A Brief History of Illegal Immigration into the U.S. through Canada

The United States shares a 5,525 mile border with Canada, with 13 states bordering on our northern neighbor. This is almost three times the length of the border the U.S. shares with Mexico, which only stretches 1,933 miles. Why is it then that we focus so much on illegal immigration from Mexico? With three times the border length, much of which is not patrolled and covered by forest or water, the Canadian border is porous and easy to cross undetected. Given this knowledge, it seems that immigration from Canada – specifically illegal immigration – would be a more well-known issue. In fact, large numbers of immigrants have used our northern neighbor as a crossing point since the 1800’s. When we think of immigration in the 1800s and 1900s, we think of the black-and-white photos of immigrant crowds holding children and suitcases bundled with twine. The reality is that while the vast majority came through Ellis Island and other similar points of entry, the Canadian border has long been a point of entry for legal and non-legal immigrants alike.

US Canada Border

A sign marking the U.S. – Canadian border

Who exactly was crossing through these Canadian entry points? The National Archives suggest that many of the initial crossers who started entering in the early 1800s were from Russia, Britain and northern Europe. This was due in part to the geographical proximity between Canada and its northern European neighbors which made the long across the long journey across the Atlantic a little bit easier. While geographically Canada was easier to access, it also gained popularity for the ease of access to the United States. The National Archives explains that by the turn of the century, Canada was being advertised as the ideal immigration route to avoid being inspected by U.S. immigration agents. Steamship companies carrying immigrants from the Mediterranean regions began arriving to Canada along with the usual traffic from northern Europe and Russia. Due to less strict inspection requirements and ease of access both on foot and by water, illegal immigration through Canada during those times was more common than one may think.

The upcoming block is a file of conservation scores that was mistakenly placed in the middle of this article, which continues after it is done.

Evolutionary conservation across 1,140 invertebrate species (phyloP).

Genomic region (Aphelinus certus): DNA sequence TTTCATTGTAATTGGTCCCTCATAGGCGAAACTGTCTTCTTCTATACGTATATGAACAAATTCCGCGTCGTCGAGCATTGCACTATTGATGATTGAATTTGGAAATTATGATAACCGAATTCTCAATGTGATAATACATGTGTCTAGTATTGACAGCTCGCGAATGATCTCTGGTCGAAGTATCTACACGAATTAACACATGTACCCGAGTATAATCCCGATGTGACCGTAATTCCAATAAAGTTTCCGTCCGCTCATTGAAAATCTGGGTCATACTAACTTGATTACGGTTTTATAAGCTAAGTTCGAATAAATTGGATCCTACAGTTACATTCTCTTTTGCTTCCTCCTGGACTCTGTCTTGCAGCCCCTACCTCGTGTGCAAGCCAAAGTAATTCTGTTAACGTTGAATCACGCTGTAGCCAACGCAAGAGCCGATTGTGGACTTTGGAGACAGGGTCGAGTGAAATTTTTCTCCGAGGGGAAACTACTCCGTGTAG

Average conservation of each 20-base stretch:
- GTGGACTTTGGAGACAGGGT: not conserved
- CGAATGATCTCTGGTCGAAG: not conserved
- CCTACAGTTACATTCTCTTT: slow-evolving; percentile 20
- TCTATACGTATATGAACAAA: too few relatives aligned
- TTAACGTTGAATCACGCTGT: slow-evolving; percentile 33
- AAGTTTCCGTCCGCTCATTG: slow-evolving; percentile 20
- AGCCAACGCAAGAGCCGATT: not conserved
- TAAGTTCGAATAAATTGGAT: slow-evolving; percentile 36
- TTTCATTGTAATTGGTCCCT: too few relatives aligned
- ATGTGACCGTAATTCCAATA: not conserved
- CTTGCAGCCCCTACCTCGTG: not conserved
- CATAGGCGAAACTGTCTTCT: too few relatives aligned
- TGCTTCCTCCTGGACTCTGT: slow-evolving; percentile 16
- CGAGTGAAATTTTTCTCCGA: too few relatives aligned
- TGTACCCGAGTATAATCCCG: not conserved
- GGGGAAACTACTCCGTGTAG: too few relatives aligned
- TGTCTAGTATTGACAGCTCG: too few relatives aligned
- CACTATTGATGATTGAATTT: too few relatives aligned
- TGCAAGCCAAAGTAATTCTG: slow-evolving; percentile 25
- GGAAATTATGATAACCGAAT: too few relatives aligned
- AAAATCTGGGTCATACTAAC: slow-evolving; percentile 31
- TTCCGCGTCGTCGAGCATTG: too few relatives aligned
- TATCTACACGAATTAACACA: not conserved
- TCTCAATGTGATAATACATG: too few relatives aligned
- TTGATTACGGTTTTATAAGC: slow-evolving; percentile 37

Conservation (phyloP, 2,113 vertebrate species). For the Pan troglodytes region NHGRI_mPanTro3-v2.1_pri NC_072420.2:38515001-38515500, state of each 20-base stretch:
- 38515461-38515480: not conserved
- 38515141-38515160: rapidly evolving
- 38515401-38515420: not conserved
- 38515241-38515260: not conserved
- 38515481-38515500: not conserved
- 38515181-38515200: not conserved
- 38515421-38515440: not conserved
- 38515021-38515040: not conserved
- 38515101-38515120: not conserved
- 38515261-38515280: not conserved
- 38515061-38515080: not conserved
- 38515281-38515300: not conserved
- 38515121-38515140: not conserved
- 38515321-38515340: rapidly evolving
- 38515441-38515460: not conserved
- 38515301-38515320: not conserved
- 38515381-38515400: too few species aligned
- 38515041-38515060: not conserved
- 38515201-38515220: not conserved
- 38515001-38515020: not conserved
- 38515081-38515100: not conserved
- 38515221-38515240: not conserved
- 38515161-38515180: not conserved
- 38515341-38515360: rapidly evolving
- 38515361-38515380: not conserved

However, it wasn’t long before the U.S. government caught on, and issued orders to standardize the process for immigrants arriving through Canadian ports. This required the government to  work with steamship and railroad companies, to ensure that immigrants were filling out the same paperwork and following the same processes as those arriving through Ellis Island and other major U.S. ports. Some of these popular ports were Montreal, Quebec, St. John’s and Halifax all of which, could easily be accessed by sea.

Clearly, national records and national opinion tell a very different story. National records of the United State and Canada show the heavy flow of immigration through the Canadian border. However, national opinion does not reflect this reality. Many operate under the misconception that immigration flow comes through our southern border. This may be attributed to our cognitive biases that associate illegal immigration with non white individuals yet, it can also be attributed to national discourse that demonizes our southern neighbors and falsely inflates the issue of illegal immigration from the south. Regardless of what public discourse may tell us, the historical facts show that Canada was indeed a point for many to cross into the United States illegally – just as much as our neighbors from the south. As long as there is a desire to build a better life for one’s family, illegal immigration will continue to exist – regardless of ethnicity, language, skin tone or culture. If we want to confront the issue of illegal immigration head-on, we must first confront the facts. Illegal immigration from Canada has historically played a crucial role in shaping our population demographics and immigration procedure and will continue to play a central role as long as the issue of immigration exists.

Sources:

http://ccrweb.ca/en/hundred-years-immigration-canada-1900-1999

https://www.archives.gov/publications/prologue/2000/fall/us-canada-immigration-records-1.html

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